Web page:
Wednesday, 16 September 2009

Dads




We recently celebrated Fathers Day here in Oz, it's a day dedicated to all things dad. Now many people would gripe that Fathers Day has become too commercial, that it's all about gifts and how much you spend. The same argument is voiced for all special days, Christmas, Mothers Day, Easter etc. It is my belief that how commercialised a day becomes is a matter of choice, you can buy into it or you can choose not to. My husband told me of some fathers calling into a radio station discussion about Fathers Day gifts stating that nothing short of a new car would be suitable. But this is not my topic of discussion today. My topic is about the marketing and advertising that surrounds the day and the way dad's are portrayed.
Father's Day this year was celebrated with my husband, the father of my two girls, and my brother in law, the father of my nephews. We just had a lunch for us all and I did buy gifts for them both. Both of these men are wonderful fathers, they interact with their kids; they talk, play, hug, kiss and show their children that they love them. I am proud to call them my family and I have high hopes for the children under their influence. However the advertising that surrounds Fathers Day seems to portray a very different picture of the modern father, one ad I can recall labels them "the keeper of the lawn and the custodian of the remote". I don't know about most people but the remote can rarely be found in our house! And then there are the cards, dads that snore, that fart, that care too much about their power tools. Now I don't want to turn Fathers Day into a sappy day full of white fluffy bunnies and kittens with puppies, but really, our dad's deserve more than this. They do so much more than mow the lawn and change channels. They tend to scraped knees and broken hearts, they get up in the night to deal with the boogie monster. They provide birth support and change nappies. They cook, they clean and they wipe noses. They read stories, they tickle and they wrestle. They worry. They love.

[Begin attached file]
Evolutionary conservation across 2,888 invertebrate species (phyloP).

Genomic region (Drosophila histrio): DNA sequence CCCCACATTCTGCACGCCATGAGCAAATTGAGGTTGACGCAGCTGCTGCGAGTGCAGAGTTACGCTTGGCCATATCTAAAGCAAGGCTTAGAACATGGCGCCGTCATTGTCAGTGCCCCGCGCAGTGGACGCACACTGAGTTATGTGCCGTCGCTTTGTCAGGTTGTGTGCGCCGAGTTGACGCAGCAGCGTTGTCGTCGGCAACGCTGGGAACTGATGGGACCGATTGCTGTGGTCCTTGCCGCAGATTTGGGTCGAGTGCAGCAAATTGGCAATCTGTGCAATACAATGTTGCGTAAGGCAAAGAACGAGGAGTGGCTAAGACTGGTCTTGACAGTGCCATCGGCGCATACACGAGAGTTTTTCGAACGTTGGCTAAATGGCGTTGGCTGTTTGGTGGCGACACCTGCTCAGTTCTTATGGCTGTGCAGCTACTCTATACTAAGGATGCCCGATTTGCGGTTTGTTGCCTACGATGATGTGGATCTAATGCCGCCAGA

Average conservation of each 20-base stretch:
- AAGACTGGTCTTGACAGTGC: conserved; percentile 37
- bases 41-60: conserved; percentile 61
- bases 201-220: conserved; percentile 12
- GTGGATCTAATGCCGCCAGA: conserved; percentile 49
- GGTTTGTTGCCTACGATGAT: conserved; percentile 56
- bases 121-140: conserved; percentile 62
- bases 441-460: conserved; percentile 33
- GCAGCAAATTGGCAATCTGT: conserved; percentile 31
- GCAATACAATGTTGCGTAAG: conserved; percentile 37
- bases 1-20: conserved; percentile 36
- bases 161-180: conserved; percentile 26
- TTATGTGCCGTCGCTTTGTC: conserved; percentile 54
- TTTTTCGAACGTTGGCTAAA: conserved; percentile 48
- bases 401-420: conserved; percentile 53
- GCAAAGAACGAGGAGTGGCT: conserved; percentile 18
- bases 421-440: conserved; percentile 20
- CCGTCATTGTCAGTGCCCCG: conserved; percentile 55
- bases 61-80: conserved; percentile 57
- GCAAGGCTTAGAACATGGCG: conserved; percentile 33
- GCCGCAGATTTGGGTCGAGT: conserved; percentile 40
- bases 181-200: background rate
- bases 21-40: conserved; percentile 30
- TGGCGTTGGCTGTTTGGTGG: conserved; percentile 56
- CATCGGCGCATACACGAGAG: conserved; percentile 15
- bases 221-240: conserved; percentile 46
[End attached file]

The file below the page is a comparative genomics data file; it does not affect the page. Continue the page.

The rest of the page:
I know lots of guys don't want to be too emotional but keeping in mind that dads are so much more than they seem might be our best bet.

2 comments:

Rhianna said...

yep I know what you mean there is so little encouragement for the true fathers to shine through, it is like there is a conspiracy to keep them hidden from society.

Anonymous said...

I know what you mean the best times are spent just enjoying family. My husband still has the cards and presents our children made him but can't recall the things they brought him as they grew older. Now just a phone call from them any day brings a smile and makes him happy, he is still a hands on Dad.

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